The Reveni also uses SR44 cell batteries – the V-201X has rechargeable lithium one. The Reveni also has a wider metering angle of 45 degrees – personally i think that’s worse and tellingly the Voigtländer VCII also has a 30 degree arc.
The OLED is also on the top plate of the V-201X not the rear as the Reveni. As we’ll see that is an issue. The V-201X shows all 3 values at the same time , the Reveni just shows 2.
So how does it work in practice ?
I did some testing with comparisons on my Nikon F90x, FE and D700. I also tested it against my Polaris digital meter and some android light meter apps that I find okay
The Good News is there metering….
The Metering is actually not bad.It was broadly as good as any of the hand helds in non complex situation. My polaris is probably the most accurate area meter I have and the scores often matched and if not there was only up to +/- 1 stop difference.
Shoving it on the various Nikon arguably pointless as it’s an area meter. The FE has Nikon’s legendary centre weighted TTL and the F90x and D700 got the benefits of full computer aided 3D matrix metering.
But again we got results that most of the time were within a stop provided you didn’t have a backlit subject. I used it against the FE with TMax P3200 loaded at dusk on a Corona approved dog walk and in dull daylight with Kosmo Foto Mono 100 being pushed @400ISO in the F90x. The meter was also extensively tested indoors on 100 ISO.
….. But that Screen
The bad news is that OLED screen.
Now you’d be forgiven for thinking that initially sounds cool. Organic LED screens are the buzz at the moment in monitor and TV tech. They do incredible blacks that no other LED/LCD tech can match. And that works great for yer Telly on a Saturday night watching Netflix.
But there’s a problem. The clue is in the initially rather ancient monochrome top plate LCD panels on my F90x and D700. This uses the same tech as my casio watch & first calculator back in the 1980’s. You’ll find similar panels on current models like the D850 or the Panasonic Lumix G9. And there is a reason.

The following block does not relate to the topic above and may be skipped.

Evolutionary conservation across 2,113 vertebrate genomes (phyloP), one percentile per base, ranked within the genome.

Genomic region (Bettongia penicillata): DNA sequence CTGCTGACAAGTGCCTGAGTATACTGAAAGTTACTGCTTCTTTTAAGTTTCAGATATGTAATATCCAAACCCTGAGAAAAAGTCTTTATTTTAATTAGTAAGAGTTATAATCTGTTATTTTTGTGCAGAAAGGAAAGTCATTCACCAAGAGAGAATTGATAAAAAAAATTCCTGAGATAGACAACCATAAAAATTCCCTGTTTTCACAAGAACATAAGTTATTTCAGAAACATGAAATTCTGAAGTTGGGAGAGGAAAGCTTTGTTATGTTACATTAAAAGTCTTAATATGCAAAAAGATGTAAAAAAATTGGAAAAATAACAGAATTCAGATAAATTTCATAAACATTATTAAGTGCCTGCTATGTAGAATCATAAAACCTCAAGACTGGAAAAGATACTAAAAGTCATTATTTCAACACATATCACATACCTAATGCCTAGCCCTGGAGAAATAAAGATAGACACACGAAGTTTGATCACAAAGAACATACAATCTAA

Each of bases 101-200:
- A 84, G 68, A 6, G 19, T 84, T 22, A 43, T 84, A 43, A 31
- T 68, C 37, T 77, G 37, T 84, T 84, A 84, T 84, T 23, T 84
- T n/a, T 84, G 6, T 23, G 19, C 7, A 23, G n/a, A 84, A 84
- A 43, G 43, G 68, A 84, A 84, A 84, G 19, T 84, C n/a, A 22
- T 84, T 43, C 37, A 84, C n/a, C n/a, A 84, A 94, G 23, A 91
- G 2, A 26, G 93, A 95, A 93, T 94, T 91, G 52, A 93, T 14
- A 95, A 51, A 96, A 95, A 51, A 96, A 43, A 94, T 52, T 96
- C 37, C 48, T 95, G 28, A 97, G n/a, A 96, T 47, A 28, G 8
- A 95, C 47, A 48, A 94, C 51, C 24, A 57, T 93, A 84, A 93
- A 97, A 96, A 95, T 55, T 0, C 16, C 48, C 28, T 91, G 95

Take these cameras outside and you can read that display easily even in bright light. Other LCD techs rely on reflected to varying extents. OLED produce the light. This means without various anti reflective or polarising filters OLED are hard to see in bright light.
The V-201X is definitely without those. The display is good indoor or inlow light but even in EV12 conditions I was struggling to read it. The Reveni may have an edge here if the panel is similar by being on the rear. I asked Matt from Reveni and he indicates there is no issue view it’s screen in bright light which would make it much more useful.
The V-201X in terms of metering does a good job costs half the price of the Reveni even with discount and looks better too. Granted the Reveni has a bigger range of setting but you’re really unlikely to need ’em. Where the Reveni might win out is the screen.
And for the V-201X is a shame as it’s pretty competent stuff otherwise (UPDATE – I’ve just published some real world field testing of this meter and it is pretty accurate)